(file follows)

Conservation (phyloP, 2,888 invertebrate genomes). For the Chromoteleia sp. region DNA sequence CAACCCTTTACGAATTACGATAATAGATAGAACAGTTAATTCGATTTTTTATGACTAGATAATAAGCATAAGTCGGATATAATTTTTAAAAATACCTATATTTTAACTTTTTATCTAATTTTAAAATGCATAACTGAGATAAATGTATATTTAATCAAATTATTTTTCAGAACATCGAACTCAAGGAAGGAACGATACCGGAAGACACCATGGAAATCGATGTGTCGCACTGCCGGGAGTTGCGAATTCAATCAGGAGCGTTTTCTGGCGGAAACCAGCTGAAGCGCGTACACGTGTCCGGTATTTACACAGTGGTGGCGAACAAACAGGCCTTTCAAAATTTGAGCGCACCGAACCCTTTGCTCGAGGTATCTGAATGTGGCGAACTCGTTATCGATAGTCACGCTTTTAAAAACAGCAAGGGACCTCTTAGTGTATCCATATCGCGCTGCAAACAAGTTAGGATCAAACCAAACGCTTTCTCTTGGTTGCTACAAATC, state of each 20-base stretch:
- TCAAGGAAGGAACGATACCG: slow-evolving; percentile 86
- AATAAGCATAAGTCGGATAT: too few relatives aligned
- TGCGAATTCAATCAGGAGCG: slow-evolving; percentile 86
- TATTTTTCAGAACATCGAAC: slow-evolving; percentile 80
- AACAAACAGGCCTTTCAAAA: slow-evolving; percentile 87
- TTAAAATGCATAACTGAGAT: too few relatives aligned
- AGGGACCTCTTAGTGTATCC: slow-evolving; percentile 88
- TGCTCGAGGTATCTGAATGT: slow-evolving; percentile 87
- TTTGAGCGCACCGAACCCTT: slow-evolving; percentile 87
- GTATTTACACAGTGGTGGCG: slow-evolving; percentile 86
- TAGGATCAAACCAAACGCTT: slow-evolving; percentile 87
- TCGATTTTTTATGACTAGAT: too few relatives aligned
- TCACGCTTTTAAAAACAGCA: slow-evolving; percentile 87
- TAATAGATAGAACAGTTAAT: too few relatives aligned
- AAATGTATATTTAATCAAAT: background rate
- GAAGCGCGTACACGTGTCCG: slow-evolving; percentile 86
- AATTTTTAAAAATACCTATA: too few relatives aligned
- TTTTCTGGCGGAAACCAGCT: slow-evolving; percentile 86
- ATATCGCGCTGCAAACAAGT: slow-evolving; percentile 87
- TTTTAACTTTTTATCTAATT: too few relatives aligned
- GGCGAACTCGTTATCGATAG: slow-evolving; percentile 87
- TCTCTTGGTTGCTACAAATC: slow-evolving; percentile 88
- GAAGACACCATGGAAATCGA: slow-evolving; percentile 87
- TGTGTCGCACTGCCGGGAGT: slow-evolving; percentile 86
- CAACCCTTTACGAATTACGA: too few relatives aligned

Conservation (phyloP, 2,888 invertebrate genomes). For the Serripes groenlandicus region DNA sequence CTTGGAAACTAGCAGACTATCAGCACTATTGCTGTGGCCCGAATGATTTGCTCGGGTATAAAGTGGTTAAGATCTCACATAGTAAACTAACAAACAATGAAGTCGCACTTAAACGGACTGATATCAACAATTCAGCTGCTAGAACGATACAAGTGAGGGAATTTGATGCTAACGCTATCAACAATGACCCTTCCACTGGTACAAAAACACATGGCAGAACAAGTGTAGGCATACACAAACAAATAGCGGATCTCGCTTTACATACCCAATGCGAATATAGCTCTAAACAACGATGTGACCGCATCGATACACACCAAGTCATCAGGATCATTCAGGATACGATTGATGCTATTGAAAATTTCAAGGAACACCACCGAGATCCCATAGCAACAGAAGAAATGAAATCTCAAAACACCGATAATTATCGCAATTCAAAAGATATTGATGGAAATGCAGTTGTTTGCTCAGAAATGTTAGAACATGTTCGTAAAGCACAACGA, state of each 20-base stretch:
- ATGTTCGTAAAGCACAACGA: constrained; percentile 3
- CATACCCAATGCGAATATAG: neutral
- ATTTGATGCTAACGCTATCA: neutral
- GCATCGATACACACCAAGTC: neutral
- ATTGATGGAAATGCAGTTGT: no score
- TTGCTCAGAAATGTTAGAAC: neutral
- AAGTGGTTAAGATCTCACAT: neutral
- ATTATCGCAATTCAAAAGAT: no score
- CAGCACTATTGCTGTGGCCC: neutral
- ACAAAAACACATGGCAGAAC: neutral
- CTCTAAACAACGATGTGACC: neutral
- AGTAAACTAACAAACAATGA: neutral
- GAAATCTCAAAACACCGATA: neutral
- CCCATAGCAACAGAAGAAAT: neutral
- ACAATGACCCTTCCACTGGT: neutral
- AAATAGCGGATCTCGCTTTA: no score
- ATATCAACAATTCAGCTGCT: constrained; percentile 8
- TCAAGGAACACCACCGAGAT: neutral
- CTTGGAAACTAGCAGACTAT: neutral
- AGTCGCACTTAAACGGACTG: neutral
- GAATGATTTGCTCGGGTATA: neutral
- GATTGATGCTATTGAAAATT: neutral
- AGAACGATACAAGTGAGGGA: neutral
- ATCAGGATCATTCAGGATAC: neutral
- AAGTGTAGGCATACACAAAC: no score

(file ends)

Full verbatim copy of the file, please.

Conservation (phyloP, 2,888 invertebrate genomes). For the Chromoteleia sp. region DNA sequence CAACCCTTTACGAATTACGATAATAGATAGAACAGTTAATTCGATTTTTTATGACTAGATAATAAGCATAAGTCGGATATAATTTTTAAAAATACCTATATTTTAACTTTTTATCTAATTTTAAAATGCATAACTGAGATAAATGTATATTTAATCAAATTATTTTTCAGAACATCGAACTCAAGGAAGGAACGATACCGGAAGACACCATGGAAATCGATGTGTCGCACTGCCGGGAGTTGCGAATTCAATCAGGAGCGTTTTCTGGCGGAAACCAGCTGAAGCGCGTACACGTGTCCGGTATTTACACAGTGGTGGCGAACAAACAGGCCTTTCAAAATTTGAGCGCACCGAACCCTTTGCTCGAGGTATCTGAATGTGGCGAACTCGTTATCGATAGTCACGCTTTTAAAAACAGCAAGGGACCTCTTAGTGTATCCATATCGCGCTGCAAACAAGTTAGGATCAAACCAAACGCTTTCTCTTGGTTGCTACAAATC, state of each 20-base stretch:
- TCAAGGAAGGAACGATACCG: slow-evolving; percentile 86
- AATAAGCATAAGTCGGATAT: too few relatives aligned
- TGCGAATTCAATCAGGAGCG: slow-evolving; percentile 86
- TATTTTTCAGAACATCGAAC: slow-evolving; percentile 80
- AACAAACAGGCCTTTCAAAA: slow-evolving; percentile 87
- TTAAAATGCATAACTGAGAT: too few relatives aligned
- AGGGACCTCTTAGTGTATCC: slow-evolving; percentile 88
- TGCTCGAGGTATCTGAATGT: slow-evolving; percentile 87
- TTTGAGCGCACCGAACCCTT: slow-evolving; percentile 87
- GTATTTACACAGTGGTGGCG: slow-evolving; percentile 86
- TAGGATCAAACCAAACGCTT: slow-evolving; percentile 87
- TCGATTTTTTATGACTAGAT: too few relatives aligned
- TCACGCTTTTAAAAACAGCA: slow-evolving; percentile 87
- TAATAGATAGAACAGTTAAT: too few relatives aligned
- AAATGTATATTTAATCAAAT: background rate
- GAAGCGCGTACACGTGTCCG: slow-evolving; percentile 86
- AATTTTTAAAAATACCTATA: too few relatives aligned
- TTTTCTGGCGGAAACCAGCT: slow-evolving; percentile 86
- ATATCGCGCTGCAAACAAGT: slow-evolving; percentile 87
- TTTTAACTTTTTATCTAATT: too few relatives aligned
- GGCGAACTCGTTATCGATAG: slow-evolving; percentile 87
- TCTCTTGGTTGCTACAAATC: slow-evolving; percentile 88
- GAAGACACCATGGAAATCGA: slow-evolving; percentile 87
- TGTGTCGCACTGCCGGGAGT: slow-evolving; percentile 86
- CAACCCTTTACGAATTACGA: too few relatives aligned

Conservation (phyloP, 2,888 invertebrate genomes). For the Serripes groenlandicus region DNA sequence CTTGGAAACTAGCAGACTATCAGCACTATTGCTGTGGCCCGAATGATTTGCTCGGGTATAAAGTGGTTAAGATCTCACATAGTAAACTAACAAACAATGAAGTCGCACTTAAACGGACTGATATCAACAATTCAGCTGCTAGAACGATACAAGTGAGGGAATTTGATGCTAACGCTATCAACAATGACCCTTCCACTGGTACAAAAACACATGGCAGAACAAGTGTAGGCATACACAAACAAATAGCGGATCTCGCTTTACATACCCAATGCGAATATAGCTCTAAACAACGATGTGACCGCATCGATACACACCAAGTCATCAGGATCATTCAGGATACGATTGATGCTATTGAAAATTTCAAGGAACACCACCGAGATCCCATAGCAACAGAAGAAATGAAATCTCAAAACACCGATAATTATCGCAATTCAAAAGATATTGATGGAAATGCAGTTGTTTGCTCAGAAATGTTAGAACATGTTCGTAAAGCACAACGA, state of each 20-base stretch:
- ATGTTCGTAAAGCACAACGA: constrained; percentile 3
- CATACCCAATGCGAATATAG: neutral
- ATTTGATGCTAACGCTATCA: neutral
- GCATCGATACACACCAAGTC: neutral
- ATTGATGGAAATGCAGTTGT: no score
- TTGCTCAGAAATGTTAGAAC: neutral
- AAGTGGTTAAGATCTCACAT: neutral
- ATTATCGCAATTCAAAAGAT: no score
- CAGCACTATTGCTGTGGCCC: neutral
- ACAAAAACACATGGCAGAAC: neutral
- CTCTAAACAACGATGTGACC: neutral
- AGTAAACTAACAAACAATGA: neutral
- GAAATCTCAAAACACCGATA: neutral
- CCCATAGCAACAGAAGAAAT: neutral
- ACAATGACCCTTCCACTGGT: neutral
- AAATAGCGGATCTCGCTTTA: no score
- ATATCAACAATTCAGCTGCT: constrained; percentile 8
- TCAAGGAACACCACCGAGAT: neutral
- CTTGGAAACTAGCAGACTAT: neutral
- AGTCGCACTTAAACGGACTG: neutral
- GAATGATTTGCTCGGGTATA: neutral
- GATTGATGCTATTGAAAATT: neutral
- AGAACGATACAAGTGAGGGA: neutral
- ATCAGGATCATTCAGGATAC: neutral
- AAGTGTAGGCATACACAAAC: no score